Erik Friedlander

You played guitar first. Why did you choose cello and why not violin for example ?

I have no idea why I chose the cello. Perhaps it looked more like a guitar..perhaps the music teacher needed cellists..maybe I was bigger than most and the teacher thought I could handle carrying the cello back and forth.

Harvie Swartz is one of the most important metting in your career. Can you tell us more about him ?

Harvie Swartz was the first composer/band leader I had in depth contact with. I went from playing the cello in a school orchestra and playing bass in a rock band to playing cello in a real NY modern jazz setting with busy, expert players. He wrote for the band--beautiful music! He made careful arrangements of the music he wrote--passing around solos in a modern way, not just the same round-robin every tune. I learned about commitment, intensity and about the skills I was going to need if I wanted to make a career in music. Harvie became a mentor for me, meeting Harvie was a very important event for me.

Is "My Little Cello" the "desert island" choice for a cellist ?

A very important recording. Pettiford created a band around the cello: wrote, arranged and performed a handful of beautiful tunes with the cello at the center and that's a big event in the improv cello timeline.

There is not a lot of cellists, and cellists don't have a great and impressive model that could be Monk for a pianist or Coltrane for a saxophonist. And so, do you think it's easier for you to find a place in improvised scene ?

Easier and harder...there's less expectation but there is also a sense that this isn't a "real" jazz instrument and so it's tough to break into hard-core jazz club scene. Harder too because there isn't a legacy to consider, to learn from. I'm still dealing with figuring out how to make the cello fit into jazz. Recently I created a new group around mostly pizzicato cello that is inspired by Pettiford. I wrote 20 or so tunes and am still writing more that are inspired by the pizzicato playing of Pettiford; some of the tunes look back and others look forward. This is one way I've adapted my vision of how the cello can be a "real" jazz instrument. My other bands, where I play most arco, are more modern in their outlook, less "jazzy" -- but it's all part of what I'm about.

Maldoror : the connection between music & surrealism is not evident...

Certainly the connection between improvisation..the creative mind-set, the desire to respond to emotion, to dreams; these are not territory only for painting or graphic art. it can be the impetus for music..for any art really. Is it that you don't hear the connection in this particular recording? If that is the case I can only say that this was my immediate response to the poetry...for better or worse.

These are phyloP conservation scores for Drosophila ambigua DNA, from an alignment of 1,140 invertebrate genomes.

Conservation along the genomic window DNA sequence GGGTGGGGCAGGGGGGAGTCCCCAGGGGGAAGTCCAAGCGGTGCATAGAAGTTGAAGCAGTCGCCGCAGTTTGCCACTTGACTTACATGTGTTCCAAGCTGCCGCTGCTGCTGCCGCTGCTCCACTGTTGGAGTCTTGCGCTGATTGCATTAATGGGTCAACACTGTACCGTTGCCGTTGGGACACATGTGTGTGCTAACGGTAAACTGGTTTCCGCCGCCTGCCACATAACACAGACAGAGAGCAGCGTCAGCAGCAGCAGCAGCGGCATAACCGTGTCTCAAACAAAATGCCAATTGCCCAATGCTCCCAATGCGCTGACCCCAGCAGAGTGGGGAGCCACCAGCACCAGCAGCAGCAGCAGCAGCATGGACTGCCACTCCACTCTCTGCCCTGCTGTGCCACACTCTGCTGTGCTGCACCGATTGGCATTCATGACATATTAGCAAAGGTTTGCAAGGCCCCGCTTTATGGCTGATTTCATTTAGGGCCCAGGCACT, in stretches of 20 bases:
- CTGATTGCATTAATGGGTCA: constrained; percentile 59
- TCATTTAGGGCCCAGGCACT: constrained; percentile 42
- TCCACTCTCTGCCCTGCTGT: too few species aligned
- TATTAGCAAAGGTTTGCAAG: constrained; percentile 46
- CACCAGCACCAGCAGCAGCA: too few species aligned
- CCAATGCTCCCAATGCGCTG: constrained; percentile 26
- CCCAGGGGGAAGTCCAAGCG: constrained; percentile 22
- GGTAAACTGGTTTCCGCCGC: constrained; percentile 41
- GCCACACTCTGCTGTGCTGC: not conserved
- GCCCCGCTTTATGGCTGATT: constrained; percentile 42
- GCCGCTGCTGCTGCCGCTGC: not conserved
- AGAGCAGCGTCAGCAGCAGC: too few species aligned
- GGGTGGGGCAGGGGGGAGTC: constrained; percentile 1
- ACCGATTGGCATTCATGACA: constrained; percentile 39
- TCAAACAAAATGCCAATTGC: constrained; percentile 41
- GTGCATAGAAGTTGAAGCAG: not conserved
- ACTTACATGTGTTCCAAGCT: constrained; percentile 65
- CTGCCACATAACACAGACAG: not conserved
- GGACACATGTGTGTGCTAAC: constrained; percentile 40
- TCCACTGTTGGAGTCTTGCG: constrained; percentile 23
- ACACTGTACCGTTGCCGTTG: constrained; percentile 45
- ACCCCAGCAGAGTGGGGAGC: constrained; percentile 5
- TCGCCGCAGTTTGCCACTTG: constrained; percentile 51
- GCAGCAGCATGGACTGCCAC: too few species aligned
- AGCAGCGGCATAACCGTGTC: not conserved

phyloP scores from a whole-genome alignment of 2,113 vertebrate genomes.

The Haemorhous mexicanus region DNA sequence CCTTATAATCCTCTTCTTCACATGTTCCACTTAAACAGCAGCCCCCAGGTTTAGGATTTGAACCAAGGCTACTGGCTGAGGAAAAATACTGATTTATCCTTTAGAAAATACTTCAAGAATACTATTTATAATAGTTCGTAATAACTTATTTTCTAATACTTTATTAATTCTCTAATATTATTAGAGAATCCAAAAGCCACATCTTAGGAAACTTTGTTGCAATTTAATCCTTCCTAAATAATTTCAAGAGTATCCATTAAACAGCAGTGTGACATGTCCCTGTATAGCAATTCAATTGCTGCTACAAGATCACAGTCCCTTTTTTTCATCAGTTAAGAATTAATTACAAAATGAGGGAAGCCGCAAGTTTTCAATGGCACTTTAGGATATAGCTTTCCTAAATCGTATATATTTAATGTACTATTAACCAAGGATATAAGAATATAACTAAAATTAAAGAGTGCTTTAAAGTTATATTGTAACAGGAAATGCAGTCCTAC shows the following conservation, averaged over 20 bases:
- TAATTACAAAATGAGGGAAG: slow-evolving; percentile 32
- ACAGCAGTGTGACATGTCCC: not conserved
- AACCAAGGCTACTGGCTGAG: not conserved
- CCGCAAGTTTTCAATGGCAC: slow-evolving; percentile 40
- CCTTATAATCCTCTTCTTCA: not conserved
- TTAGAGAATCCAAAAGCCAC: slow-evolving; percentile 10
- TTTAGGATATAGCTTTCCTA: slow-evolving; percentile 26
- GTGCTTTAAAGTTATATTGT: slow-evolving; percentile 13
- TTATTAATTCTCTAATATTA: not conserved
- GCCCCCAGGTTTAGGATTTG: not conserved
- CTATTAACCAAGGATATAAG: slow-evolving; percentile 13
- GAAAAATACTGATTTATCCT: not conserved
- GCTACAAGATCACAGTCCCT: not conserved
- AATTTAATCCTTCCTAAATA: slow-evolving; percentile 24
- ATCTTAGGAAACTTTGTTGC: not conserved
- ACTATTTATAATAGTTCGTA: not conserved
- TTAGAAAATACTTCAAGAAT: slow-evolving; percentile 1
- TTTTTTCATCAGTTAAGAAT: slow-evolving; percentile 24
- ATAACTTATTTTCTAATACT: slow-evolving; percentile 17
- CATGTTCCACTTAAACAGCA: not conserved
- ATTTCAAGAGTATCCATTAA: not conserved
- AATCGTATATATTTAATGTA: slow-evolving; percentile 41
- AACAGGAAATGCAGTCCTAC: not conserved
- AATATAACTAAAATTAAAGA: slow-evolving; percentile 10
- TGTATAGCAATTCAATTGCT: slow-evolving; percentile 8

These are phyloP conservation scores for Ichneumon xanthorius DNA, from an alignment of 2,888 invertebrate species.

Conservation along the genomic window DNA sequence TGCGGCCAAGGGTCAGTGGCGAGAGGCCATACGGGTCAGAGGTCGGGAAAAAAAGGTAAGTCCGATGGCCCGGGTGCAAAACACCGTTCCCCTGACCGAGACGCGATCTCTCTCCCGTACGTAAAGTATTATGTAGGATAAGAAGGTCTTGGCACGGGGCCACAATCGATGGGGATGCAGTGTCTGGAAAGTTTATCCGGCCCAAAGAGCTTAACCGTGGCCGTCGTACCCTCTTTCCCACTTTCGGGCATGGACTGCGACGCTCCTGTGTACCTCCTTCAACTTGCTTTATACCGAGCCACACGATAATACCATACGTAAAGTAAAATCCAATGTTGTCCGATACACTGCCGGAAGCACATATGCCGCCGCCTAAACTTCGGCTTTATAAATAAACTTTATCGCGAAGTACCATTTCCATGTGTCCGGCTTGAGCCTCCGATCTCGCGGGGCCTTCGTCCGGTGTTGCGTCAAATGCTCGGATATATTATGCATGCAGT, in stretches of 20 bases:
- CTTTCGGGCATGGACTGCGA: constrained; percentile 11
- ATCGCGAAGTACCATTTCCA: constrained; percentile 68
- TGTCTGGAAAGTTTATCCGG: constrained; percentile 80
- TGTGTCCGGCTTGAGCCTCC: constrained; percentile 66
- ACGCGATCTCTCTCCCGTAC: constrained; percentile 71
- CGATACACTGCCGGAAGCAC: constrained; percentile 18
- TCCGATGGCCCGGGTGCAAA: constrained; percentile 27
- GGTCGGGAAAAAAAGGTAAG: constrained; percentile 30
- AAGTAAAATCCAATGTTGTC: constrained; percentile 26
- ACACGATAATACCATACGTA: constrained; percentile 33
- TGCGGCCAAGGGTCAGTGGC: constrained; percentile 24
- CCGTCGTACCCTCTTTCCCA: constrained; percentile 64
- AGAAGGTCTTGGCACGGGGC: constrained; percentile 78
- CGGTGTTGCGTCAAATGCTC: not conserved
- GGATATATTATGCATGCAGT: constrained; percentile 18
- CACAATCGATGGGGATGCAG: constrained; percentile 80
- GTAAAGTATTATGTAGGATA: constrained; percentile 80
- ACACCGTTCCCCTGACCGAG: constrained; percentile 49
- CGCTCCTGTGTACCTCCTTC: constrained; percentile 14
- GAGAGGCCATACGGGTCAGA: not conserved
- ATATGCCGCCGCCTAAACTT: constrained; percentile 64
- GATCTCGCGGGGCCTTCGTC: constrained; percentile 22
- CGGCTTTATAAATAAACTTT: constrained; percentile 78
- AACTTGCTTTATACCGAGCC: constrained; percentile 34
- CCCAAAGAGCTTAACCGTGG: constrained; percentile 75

"Zevulun" & "Issachar" : can you tell us more about this recordings and your feeling about John Zorn point of view of radical jewish culture ?

These are the two cd's from the Circle Maker recording. two different bands, the sextet and the masada string trio. I think you need to ask specific questions...

Radical Jewish Culture was for me freedom. Zorn cleared the way for any of us to be completely free to create something new from the traditions of Jewish Music.

There is a strong interest for Eastern Music (Pachora...). And what about music from Azerbaïjan, Iran ?

My only connection to Iran is the music of Googoosh who I like very, very much. I have transcribed some of her pieces for my band Topaz (skin, quake) and have attended her concert here in New York 4-5 years ago. I am always looking for inspiration and happily find it wherever it may lay.

About Vincent Courtois. Did you met him when he came in NY with Louis Sclavis or his trio with Courvoisier & Eskelin ? Do you feel close ?

I did not hear his recent gig here..I think I was in Italy at the time. I respect very much vincent's work, his artistry, his abilities.

Next recordings ? Next projects ?

I have two CD's coming out next year: "Prowl" on Cryptogramophone, the latest from my quartet with Andy Laster, Stomu Takeishi, and Satoshi Takeishi. 9 tracks with 8 original pieces based loosely on African rhythms and a rendition of "Just A Closer Walk With Thee" the New Orleans spiritual. And a new solo CD on Brassland Records that is inspired by American folk music (The Anthology of American Folk Music) and an assortment of texts from American writers tentatively entitled "Block Ice & Propane"
My latest project is "the Broken Arm" a trio inspired by the pizzicato work of Oscar Pettiford. It is the most obviously jazz-inspired of my projects:
In 1949 Oscar Pettiford broke his arm playing baseball. He could still move his fingers even though his arm was in a sling, so he began experimenting with a cello a friend had lent to him. He tuned the cello like a bass only an octave higher and later recorded a series of cello-led projects including the great, under-recognized 1964 Fantasy release, "My Little Cello."
Erik Friedlander tosses away his bow for this new band, playing only pizzicato in a world steeped in the influences of Oscar Pettiford and the small group feel of Herbie Nichols. I am still looking for a label for this project.
Additionally I have a duo with Italian composer and electronics maestro Teho Teardo. We have created a CD that honors Pier Paolo Pasolini the great director and poet. I expect this CD will come out sometime next year as well.

Interview by Jean Delestrade